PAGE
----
In any sale, you spend a lot of your time listening. You find out what your customer’s problems are, explain how your product fixes them and help him through his evaluation. But there comes a point when you need to ask for something. It might be money, or a favour: for him to talk to his boss, or to kick off an approval process.
When’s the best time to do this? It’s when his goodwill is at its peak – when he feels warm towards you and your product. When he wants to help you, in other words. But when exactly is that? It depends on your product. Here are some examples.
If you’re selling a product like Word 2007, then the time to ask for something is after the ‘hey, a shiny new toy’ phase, and before the ‘dang, why did they change that?’ phase. If you miss it, then you must wait until goodwill returns to neutral. Since the first stage might be extremely short and hard to hit, waiting as long as possible might be the least risky approach:
[Click on this, or any, image to see a larger version]
If you’re selling a product that people hate and buy because they need it and not because they want it (Norton Antivirus, say), then the goodwill curve is different. You should ask very fast, before the dip, or very late, long after it:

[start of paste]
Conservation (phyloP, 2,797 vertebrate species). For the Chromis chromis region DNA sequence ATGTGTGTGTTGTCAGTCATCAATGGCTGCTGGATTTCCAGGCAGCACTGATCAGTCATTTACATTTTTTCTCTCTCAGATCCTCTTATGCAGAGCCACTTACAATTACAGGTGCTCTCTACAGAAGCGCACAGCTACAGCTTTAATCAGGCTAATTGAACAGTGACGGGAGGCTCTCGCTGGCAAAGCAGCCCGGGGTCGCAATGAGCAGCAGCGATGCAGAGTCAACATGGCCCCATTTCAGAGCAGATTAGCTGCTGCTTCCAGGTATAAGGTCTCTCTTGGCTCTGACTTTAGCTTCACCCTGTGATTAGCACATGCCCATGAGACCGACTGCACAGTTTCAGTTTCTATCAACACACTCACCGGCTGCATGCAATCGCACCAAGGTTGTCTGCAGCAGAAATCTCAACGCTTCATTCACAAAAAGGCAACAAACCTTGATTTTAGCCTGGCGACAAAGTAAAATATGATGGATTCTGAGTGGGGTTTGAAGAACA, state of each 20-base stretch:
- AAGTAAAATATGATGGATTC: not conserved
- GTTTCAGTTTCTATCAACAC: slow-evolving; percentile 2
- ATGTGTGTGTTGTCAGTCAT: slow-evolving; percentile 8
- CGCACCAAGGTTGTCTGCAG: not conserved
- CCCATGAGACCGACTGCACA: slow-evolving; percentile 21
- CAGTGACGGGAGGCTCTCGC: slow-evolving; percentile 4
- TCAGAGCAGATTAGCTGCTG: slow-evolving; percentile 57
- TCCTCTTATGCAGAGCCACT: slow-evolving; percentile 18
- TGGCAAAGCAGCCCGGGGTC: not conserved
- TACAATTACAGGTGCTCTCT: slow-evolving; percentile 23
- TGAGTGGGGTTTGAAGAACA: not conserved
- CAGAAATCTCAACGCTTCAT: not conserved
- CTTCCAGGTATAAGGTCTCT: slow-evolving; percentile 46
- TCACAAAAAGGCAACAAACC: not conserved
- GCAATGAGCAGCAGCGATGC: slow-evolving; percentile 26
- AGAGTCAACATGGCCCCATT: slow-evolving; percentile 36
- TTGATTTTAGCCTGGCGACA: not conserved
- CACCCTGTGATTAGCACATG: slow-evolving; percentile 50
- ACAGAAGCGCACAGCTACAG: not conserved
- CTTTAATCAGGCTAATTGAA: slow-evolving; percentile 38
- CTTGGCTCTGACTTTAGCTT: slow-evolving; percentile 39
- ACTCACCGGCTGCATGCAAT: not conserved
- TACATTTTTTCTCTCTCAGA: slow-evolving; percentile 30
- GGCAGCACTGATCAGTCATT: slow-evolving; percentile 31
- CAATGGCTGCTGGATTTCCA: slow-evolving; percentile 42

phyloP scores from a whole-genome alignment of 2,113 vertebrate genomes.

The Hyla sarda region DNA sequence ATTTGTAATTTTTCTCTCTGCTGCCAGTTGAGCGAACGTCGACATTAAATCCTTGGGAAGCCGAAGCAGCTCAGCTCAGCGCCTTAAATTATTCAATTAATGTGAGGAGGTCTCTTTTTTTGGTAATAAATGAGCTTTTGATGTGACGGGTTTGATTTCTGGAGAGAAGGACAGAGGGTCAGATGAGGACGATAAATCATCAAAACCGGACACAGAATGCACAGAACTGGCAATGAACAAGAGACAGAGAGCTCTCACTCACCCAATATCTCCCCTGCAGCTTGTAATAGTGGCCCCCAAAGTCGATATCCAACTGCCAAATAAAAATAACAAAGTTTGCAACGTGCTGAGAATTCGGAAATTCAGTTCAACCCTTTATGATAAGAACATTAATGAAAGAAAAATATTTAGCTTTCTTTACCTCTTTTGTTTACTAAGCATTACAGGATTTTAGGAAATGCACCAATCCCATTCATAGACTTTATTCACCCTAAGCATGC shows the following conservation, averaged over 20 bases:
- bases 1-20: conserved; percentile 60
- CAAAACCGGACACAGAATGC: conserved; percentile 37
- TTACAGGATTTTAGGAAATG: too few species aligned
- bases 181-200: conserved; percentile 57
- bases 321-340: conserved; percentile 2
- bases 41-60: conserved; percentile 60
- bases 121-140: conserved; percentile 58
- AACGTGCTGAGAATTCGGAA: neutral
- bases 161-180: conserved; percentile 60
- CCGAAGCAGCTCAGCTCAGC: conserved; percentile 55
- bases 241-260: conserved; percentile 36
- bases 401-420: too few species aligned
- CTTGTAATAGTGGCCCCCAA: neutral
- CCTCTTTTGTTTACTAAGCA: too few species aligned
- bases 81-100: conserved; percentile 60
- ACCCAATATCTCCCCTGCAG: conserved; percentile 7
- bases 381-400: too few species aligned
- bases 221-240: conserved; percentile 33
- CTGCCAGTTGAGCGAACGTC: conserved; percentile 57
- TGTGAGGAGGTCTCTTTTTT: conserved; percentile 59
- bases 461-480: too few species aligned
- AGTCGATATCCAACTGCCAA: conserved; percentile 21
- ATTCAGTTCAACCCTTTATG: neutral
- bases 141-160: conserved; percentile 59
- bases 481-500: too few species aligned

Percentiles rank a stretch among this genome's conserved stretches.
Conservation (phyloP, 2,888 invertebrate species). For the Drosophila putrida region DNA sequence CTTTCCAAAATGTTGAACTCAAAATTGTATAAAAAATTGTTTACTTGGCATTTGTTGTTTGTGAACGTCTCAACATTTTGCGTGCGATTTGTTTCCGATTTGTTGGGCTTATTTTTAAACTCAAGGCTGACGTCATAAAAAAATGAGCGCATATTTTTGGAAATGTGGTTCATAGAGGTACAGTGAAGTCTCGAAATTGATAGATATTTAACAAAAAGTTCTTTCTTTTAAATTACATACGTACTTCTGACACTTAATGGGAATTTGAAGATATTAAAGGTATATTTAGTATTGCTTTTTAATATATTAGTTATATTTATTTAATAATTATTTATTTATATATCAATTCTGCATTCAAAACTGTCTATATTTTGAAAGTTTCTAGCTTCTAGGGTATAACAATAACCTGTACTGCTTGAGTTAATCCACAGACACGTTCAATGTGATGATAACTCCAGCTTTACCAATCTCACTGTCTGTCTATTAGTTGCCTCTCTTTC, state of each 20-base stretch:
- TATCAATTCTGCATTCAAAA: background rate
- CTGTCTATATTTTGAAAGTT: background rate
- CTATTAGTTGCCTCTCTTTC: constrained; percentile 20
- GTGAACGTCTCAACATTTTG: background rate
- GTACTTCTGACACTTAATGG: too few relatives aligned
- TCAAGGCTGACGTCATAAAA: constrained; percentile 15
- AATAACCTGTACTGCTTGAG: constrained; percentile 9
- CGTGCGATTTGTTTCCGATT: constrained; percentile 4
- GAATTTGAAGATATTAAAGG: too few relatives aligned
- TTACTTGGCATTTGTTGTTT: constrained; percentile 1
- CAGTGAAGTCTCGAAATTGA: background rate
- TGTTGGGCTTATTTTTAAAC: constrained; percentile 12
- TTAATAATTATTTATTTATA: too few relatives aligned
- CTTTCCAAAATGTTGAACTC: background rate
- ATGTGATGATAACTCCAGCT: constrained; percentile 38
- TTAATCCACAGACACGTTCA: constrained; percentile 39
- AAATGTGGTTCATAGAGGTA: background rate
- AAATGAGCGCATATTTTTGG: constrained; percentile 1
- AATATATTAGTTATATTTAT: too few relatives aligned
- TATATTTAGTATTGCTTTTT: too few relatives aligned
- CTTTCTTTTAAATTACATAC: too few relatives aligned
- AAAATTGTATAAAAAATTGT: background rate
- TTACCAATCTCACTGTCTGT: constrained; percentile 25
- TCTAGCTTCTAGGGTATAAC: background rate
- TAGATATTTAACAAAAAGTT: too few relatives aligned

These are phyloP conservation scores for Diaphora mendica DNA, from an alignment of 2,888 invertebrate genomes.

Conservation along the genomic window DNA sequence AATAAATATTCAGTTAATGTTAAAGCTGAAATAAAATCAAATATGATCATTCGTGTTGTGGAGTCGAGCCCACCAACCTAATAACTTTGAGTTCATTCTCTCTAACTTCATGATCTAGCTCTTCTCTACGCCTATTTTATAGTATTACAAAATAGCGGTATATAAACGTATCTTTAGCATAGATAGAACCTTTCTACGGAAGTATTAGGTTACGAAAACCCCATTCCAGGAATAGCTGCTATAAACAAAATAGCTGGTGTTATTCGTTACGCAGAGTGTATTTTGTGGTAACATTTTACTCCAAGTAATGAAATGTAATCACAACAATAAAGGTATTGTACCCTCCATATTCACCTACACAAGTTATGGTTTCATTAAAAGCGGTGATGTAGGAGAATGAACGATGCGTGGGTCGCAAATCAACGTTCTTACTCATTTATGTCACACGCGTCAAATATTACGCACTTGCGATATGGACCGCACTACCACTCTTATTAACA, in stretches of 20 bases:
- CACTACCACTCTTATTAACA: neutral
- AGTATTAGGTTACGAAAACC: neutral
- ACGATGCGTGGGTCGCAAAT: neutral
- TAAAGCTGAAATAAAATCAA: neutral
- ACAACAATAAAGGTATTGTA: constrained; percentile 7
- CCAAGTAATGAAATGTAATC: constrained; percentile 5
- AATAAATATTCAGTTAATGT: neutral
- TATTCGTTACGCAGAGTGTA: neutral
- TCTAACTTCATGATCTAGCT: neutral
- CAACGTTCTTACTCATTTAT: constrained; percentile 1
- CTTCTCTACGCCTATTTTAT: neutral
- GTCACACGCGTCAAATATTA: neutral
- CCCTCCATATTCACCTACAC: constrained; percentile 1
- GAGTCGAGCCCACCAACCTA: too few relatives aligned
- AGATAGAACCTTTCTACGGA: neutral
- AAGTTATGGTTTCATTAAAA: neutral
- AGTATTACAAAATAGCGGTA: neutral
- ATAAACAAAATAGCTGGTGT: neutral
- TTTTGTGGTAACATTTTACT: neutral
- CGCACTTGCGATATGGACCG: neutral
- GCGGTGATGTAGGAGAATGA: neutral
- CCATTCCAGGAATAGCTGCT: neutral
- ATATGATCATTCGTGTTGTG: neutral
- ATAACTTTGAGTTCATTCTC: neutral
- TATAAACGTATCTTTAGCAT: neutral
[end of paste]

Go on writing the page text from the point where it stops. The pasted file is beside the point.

The goodwill curve of most web 2.0 apps mean you need to act fast, before it returns to boredom. iPhone apps are like this too (in fact, the curve peaks so fast you get to pay before the curve even starts and the goodwill has been created entirely by anticipation).
One reason that Application Lifecycle Management tools (and other shelfware) are a hard sell is because they generate very little goodwill, and it’s hard to know when that goodwill will happen. You need an aggressive sales force to shift stuff like this:
The goodwill curve of some software shows an initial kick (the shiny new tool phase), then a dip (the dang this is hard phase), followed by a prolonged rise as the user understands the benefits of the tool. Development tools and databases are like this:
Here’s the goodwill curve of some software we sell at Red Gate. People try it, and they like it. Then they don’t use it for a while, but some of the goodwill sticks. It peaks again the next few times they use it, and then slowly deteriorates into familiarity. The best time to act? At the first peak.
Finally, this doesn’t just apply to selling software. Here’s what – I hope – your goodwill graph from this blog post looks like: